To what extent should Western consumers take responsibility for the things they buy and do? If, say, a UK consumer purchases a TV manufactured in China, which nation should take responsibility for the emissions incurred during its manufacture? This dilemma illustrates two different accounting approaches that must be untangled as we strive to devise strategies for a more sustainable future. According to accounting by the production perspective, China should take responsibility as the emissions arose on Chinese territory and China earns money from selling the TV. This is the approach used in the Kyoto Protocol and the Paris Agreement. It is the most commonly used accounting approach, but it is not really fair. It might even invite to be bypassed. An alternative is the consumption perspective. According to this perspective, the UK should take responsibility, as a UK consumer is the primary beneficiary of the final product. If no-one would buy this TV, there is no need to export, import, or even produce this TV, which means zero contamination.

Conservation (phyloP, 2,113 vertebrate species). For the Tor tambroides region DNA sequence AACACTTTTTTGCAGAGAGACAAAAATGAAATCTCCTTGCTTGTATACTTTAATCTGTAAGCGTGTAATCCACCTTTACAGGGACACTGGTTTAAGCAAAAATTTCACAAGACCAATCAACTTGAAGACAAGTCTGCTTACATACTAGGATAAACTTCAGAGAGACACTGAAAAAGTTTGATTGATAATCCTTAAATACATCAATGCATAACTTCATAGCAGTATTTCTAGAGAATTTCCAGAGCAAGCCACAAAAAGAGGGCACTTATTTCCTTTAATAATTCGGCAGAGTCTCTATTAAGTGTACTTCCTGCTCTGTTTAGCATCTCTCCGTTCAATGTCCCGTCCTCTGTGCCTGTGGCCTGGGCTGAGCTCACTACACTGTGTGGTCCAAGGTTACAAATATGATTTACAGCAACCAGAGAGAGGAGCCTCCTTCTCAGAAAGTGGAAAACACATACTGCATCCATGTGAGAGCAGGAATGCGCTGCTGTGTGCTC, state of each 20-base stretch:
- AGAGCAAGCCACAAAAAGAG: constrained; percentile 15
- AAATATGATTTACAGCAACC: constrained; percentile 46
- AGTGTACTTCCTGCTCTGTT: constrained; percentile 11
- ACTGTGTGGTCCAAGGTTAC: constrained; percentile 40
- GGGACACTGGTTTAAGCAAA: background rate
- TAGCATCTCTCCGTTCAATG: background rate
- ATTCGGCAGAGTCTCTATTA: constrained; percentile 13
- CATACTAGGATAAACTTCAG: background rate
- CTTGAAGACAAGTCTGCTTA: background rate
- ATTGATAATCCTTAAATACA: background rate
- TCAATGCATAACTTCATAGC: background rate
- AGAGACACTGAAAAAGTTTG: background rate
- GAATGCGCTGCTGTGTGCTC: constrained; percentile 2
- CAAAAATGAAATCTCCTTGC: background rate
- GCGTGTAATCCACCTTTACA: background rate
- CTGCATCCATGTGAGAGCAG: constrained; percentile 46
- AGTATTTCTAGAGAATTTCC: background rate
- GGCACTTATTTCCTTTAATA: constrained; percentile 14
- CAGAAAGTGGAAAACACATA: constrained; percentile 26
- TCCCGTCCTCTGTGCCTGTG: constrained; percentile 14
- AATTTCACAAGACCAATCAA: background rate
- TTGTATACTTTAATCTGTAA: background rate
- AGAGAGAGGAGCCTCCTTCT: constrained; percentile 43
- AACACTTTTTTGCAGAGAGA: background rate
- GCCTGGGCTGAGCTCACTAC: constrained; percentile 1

To know which accounting perspective is used is important to be able to calculate the real effects of greenhouse gas emission reduction programs. According to the production perspective, many Western economies are successfully reducing their carbon emissions. However, when the consumption perspective is used for accounting, it creates a whole different perspective. Not only are carbon emissions often found to be higher than compared to the production accounts, but they even tend to exhibit a rising trend. An example of the importance of the carbon embedded in trade is given by Li and Hewitt (2008) who found that, through trade with China, the UK reduced its production-based carbon dioxide emissions by approximately 11% in 2004, compared with a non-trade scenario in which the same type and volume of goods are produced in the UK. Not only has the overall global CO2 not decreased, it might have increased, as these end products now also have to be transported from China into the UK. Similar difficulties are involved in calculating the CO2 emission of international tourism. Personally I would hold the end-user responsible. This means that the tourists should be held responsible for both the negative and positive effects of their activities.